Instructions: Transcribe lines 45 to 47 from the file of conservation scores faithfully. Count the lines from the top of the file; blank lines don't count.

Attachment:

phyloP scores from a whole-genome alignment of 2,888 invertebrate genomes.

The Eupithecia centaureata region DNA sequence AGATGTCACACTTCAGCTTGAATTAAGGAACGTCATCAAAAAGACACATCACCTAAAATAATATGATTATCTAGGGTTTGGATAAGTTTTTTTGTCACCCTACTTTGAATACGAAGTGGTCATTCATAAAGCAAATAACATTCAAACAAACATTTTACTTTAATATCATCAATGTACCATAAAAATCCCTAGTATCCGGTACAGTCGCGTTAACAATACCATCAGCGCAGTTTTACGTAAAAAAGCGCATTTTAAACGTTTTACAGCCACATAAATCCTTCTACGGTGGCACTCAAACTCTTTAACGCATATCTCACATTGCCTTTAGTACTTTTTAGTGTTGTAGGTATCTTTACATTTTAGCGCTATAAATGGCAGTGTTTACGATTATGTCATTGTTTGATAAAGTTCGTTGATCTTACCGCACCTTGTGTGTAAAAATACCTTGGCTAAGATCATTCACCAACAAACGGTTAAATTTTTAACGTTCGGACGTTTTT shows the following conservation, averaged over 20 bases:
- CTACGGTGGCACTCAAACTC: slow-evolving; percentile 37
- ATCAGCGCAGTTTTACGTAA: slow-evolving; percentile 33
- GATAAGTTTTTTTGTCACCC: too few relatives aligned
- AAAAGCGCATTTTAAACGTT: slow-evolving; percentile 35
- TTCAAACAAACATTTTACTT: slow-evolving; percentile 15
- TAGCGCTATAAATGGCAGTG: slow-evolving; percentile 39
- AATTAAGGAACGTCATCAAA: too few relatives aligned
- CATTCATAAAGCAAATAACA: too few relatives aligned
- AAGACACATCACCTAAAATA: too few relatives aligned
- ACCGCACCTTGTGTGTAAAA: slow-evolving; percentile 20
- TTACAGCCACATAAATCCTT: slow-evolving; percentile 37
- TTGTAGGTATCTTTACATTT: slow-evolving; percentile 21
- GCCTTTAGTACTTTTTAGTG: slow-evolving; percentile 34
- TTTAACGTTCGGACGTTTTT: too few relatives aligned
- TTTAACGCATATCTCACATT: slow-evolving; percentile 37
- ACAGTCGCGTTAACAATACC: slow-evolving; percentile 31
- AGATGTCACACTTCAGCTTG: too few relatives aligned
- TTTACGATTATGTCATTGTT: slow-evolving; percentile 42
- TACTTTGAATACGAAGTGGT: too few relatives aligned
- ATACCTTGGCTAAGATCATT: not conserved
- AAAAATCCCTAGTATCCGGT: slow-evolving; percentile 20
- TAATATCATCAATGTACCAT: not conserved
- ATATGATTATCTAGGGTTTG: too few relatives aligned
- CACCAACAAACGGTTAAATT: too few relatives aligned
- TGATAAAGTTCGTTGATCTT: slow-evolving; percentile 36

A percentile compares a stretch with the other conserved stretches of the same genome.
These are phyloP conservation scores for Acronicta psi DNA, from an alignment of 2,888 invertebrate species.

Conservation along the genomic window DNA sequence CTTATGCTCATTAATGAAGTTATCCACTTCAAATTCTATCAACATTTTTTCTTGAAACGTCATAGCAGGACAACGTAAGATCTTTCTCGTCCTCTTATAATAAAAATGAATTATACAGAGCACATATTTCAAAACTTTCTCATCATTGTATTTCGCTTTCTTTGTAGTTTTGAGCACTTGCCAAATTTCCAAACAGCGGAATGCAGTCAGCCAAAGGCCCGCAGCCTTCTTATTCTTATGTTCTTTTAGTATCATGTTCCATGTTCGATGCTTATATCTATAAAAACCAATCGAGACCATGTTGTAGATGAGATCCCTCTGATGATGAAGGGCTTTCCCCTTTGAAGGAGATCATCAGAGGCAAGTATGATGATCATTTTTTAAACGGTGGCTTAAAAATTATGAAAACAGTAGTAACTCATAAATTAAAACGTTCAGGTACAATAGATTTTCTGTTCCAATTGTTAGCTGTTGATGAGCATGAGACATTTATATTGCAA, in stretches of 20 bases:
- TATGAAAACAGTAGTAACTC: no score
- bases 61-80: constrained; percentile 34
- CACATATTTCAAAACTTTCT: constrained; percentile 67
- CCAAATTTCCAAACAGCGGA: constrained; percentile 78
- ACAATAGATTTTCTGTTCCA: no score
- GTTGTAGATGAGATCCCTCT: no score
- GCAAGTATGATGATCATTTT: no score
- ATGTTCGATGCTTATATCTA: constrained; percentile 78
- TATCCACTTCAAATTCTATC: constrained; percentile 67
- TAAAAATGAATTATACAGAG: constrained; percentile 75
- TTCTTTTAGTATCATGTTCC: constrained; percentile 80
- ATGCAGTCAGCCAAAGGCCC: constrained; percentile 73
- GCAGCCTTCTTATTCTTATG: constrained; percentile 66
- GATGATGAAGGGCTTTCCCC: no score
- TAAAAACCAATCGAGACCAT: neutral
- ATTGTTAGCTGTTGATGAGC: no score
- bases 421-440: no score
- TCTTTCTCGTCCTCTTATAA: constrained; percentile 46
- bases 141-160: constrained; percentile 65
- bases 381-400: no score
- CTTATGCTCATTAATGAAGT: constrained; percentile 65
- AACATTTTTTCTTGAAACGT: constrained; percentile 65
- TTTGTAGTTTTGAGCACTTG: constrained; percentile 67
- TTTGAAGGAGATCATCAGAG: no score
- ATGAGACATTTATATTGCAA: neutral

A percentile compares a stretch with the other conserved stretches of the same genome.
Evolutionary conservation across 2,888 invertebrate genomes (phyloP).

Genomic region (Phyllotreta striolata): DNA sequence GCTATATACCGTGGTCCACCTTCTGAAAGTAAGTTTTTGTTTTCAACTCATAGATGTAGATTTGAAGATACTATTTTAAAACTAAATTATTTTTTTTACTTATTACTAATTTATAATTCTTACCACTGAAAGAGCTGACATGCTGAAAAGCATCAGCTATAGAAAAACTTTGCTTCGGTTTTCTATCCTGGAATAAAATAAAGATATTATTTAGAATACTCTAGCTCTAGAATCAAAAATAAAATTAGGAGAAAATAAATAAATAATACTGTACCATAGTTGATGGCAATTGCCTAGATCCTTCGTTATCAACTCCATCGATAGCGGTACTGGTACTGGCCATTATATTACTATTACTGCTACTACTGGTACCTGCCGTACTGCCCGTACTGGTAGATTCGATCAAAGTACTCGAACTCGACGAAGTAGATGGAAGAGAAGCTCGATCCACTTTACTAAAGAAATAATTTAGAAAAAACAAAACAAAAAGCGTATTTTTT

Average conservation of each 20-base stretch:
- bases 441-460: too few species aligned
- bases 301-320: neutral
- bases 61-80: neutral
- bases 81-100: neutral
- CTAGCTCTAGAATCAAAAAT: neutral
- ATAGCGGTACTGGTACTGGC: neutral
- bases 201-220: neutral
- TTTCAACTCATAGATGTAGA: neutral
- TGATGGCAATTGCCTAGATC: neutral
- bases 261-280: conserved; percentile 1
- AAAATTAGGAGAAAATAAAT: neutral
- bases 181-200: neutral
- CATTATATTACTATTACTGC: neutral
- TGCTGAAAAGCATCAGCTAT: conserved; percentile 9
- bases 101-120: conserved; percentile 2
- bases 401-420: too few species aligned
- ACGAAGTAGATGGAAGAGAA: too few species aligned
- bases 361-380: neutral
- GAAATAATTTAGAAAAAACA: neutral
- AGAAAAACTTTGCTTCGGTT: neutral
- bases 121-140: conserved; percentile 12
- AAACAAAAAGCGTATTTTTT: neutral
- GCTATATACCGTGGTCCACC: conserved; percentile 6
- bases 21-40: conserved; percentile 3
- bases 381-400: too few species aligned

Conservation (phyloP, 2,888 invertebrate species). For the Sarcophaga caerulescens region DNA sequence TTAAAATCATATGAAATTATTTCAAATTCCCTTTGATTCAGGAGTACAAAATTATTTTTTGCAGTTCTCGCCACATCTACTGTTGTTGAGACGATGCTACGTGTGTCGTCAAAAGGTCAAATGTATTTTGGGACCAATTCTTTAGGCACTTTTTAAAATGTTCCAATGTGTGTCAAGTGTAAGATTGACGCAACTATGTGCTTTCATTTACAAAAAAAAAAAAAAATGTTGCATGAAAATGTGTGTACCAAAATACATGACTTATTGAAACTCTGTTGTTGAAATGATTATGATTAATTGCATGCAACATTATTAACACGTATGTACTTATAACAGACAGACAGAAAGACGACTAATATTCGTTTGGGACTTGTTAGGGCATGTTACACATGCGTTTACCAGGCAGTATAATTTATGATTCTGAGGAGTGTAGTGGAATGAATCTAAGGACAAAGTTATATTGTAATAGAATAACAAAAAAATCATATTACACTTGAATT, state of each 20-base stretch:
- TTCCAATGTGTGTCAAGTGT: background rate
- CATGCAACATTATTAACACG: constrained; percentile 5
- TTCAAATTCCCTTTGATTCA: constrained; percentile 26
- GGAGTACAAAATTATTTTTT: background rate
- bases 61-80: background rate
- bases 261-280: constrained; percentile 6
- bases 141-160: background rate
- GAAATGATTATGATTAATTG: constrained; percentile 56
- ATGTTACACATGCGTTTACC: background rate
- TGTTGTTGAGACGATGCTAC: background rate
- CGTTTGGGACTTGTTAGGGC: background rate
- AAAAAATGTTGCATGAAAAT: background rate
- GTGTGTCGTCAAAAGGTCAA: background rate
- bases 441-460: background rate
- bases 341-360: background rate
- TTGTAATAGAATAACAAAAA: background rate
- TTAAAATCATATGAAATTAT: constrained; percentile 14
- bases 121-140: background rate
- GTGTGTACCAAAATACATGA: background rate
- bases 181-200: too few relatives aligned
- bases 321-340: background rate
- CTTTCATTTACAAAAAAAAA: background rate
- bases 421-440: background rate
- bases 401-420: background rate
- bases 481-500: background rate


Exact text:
- TAAAAACCAATCGAGACCAT: neutral
- ATTGTTAGCTGTTGATGAGC: no score
- bases 421-440: no score